Moths need a surface to land on. If you’re leaving on your porch light, that surface may be your house. But many moth-ers like to hang fabric, such as a white sheet, so they can easily spot moths and photograph them.
“Last year, I had one of these big metal shelving units on wheels and I just placed a sheet around that,” said Jada Fitch, an artist from Addison who enjoys mothing as well as photographing and painting moths.
For people who want to photograph moths, Fitch suggests using a white light source, such as a headlamp, phone flashlight, makeup ring light or handheld sewing light. That way, you can capture details and many colors. In fact, she often captures the moths using a container (such as a Tupperware container) and thick paper, transferring them from the sheet to a nearby table where she places them on a white piece of paper and photographs them with her phone. She also suggests using a magnifying glass to see smaller features in more detail.
“They’re very cooperative most of the time,” Fitch said. “The closer you look, the more intricate you notice their patterns are. Some are kind of iridescent.”
Fitch and Duron have gone mothing together several times, often at their friend Lauren Gilpatrick’s house in Freeport. And over the years, they’ve learned a few things about how to best enjoy the nighttime activity.
For best results, they use more than one light, setting up both a black light and a white light. The different color lights might attract different species, they think. In addition, they sometimes put out a sweet mixture that some moths are attracted to by scent. A common recipe for this is mashed up banana mixed with beer, left out for a few days in the sun.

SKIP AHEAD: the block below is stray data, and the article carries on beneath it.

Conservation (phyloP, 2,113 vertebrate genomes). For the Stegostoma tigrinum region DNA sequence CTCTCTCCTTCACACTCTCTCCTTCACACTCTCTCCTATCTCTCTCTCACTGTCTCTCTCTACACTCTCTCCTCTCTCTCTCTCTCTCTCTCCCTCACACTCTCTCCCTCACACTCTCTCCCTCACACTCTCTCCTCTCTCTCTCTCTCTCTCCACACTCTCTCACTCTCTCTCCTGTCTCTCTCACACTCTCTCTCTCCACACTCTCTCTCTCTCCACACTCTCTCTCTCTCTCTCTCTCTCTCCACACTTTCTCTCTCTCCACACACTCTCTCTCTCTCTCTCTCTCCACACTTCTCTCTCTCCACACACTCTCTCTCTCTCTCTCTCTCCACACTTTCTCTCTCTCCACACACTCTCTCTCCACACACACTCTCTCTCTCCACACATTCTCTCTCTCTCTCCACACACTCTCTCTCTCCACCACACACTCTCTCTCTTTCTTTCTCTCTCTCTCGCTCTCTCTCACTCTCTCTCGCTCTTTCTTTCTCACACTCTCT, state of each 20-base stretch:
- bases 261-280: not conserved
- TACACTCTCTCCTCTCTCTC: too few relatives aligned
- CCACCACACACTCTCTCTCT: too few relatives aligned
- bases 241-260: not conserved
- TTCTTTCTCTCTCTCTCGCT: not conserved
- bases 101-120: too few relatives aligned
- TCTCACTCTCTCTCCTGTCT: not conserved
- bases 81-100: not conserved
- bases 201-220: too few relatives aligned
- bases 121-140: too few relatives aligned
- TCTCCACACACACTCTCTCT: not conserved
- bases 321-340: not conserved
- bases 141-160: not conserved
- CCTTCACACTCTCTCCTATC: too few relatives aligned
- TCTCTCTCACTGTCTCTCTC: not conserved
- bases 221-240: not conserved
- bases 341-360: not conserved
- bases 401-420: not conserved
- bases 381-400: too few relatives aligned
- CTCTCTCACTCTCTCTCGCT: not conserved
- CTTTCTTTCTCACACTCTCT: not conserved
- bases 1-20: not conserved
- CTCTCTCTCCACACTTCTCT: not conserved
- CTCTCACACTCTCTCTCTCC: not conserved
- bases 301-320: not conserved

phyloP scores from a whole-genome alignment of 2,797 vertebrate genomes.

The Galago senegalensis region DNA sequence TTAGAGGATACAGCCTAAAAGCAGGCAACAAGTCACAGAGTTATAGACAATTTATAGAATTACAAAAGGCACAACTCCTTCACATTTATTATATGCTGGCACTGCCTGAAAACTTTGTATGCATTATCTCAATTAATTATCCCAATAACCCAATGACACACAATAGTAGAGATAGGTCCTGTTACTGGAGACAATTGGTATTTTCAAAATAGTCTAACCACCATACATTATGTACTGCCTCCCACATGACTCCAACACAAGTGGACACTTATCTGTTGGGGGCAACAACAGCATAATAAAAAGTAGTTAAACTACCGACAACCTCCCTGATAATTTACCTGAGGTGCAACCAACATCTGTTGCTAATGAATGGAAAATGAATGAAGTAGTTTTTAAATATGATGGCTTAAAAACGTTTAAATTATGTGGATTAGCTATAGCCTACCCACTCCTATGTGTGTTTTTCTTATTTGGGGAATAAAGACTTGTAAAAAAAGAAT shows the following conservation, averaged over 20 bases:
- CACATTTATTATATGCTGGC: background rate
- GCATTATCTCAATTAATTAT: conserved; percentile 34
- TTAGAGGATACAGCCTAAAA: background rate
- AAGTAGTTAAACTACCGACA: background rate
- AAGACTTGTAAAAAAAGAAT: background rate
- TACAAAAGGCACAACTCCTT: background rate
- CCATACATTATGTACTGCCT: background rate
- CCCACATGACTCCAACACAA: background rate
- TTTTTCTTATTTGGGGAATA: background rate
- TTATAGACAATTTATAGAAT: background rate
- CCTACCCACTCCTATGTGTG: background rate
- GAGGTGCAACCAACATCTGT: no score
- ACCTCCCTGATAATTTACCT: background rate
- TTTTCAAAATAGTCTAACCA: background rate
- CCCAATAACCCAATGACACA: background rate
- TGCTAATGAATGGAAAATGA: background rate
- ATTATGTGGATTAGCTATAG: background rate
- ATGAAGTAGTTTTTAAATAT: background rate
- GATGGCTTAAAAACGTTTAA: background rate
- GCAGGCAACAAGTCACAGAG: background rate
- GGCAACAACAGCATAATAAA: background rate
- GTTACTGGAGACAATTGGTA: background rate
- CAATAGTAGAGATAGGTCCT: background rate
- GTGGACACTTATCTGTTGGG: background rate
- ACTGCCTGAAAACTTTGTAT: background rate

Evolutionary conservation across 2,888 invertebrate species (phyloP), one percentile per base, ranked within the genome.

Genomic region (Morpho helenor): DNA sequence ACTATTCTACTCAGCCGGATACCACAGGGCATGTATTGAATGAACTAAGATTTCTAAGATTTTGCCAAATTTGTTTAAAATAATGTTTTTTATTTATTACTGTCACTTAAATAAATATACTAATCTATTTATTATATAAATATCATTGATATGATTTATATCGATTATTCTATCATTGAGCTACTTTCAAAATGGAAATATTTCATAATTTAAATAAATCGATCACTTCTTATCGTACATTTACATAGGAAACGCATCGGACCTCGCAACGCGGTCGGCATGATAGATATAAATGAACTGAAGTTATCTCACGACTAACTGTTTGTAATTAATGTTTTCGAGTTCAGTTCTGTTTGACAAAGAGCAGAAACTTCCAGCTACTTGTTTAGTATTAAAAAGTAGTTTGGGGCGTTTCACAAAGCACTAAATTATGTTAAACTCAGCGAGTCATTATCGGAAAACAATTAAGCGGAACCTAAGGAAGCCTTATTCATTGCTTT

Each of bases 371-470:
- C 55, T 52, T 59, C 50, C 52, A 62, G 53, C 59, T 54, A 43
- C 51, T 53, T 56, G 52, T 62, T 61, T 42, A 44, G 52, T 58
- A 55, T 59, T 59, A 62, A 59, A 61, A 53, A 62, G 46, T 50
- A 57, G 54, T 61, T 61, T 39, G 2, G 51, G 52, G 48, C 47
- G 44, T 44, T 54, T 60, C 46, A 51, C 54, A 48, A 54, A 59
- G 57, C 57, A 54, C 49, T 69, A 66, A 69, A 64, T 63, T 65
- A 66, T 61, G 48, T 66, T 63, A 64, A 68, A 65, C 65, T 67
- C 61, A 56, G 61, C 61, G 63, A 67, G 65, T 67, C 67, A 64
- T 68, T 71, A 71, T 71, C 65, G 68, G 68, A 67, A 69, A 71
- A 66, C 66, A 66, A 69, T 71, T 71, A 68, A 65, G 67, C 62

They also record their finds on the iNaturalist mobile app, which suggests the species based on a photograph and your location.
The best time to go mothing
Different moths show up at different times of night, and at different times of year. In addition, you’ll find different species depending on the type of habitats nearby. Some moths favor meadows, while others dwell in bogs.
“The warmer the night, I think the more moths show up,” Fitch said. “It also helps if it’s cloudy and no moon. The moon sort of attracts them, so it’s nice if you don’t have that to compete with.”
Fitch suggests going outside to check your light every 30 minutes or so, and to stay up as late as you’d like. Often — especially when mothing with friends — she stays up until midnight or so. But sometimes they stay up all night.
“I think you can see good stuff between 9 p.m. and midnight, even just from your house lights,” Duron said. “But I always say the best stuff comes out after midnight.”
And lastly, while mothing can be a fun solo activity, it’s also fun to do socially.
“I think that anyone who spends even a little time appreciating nature would enjoy mothing,” Duron said. “I had a [mothing] event at a house in Portland. People asked if they could invite friends, and I wasn’t sure what we’d get. So many people showed up and they were all intrigued, and from all walks of life. Everyone had questions and wanted to look at the moths closer. So I think it has a wide appeal.”
Aislinn Sarnacki can be reached at firstname.lastname@example.org. Follow her on Twitter: @1minhikegirl, and Instagram: @actoutdoors.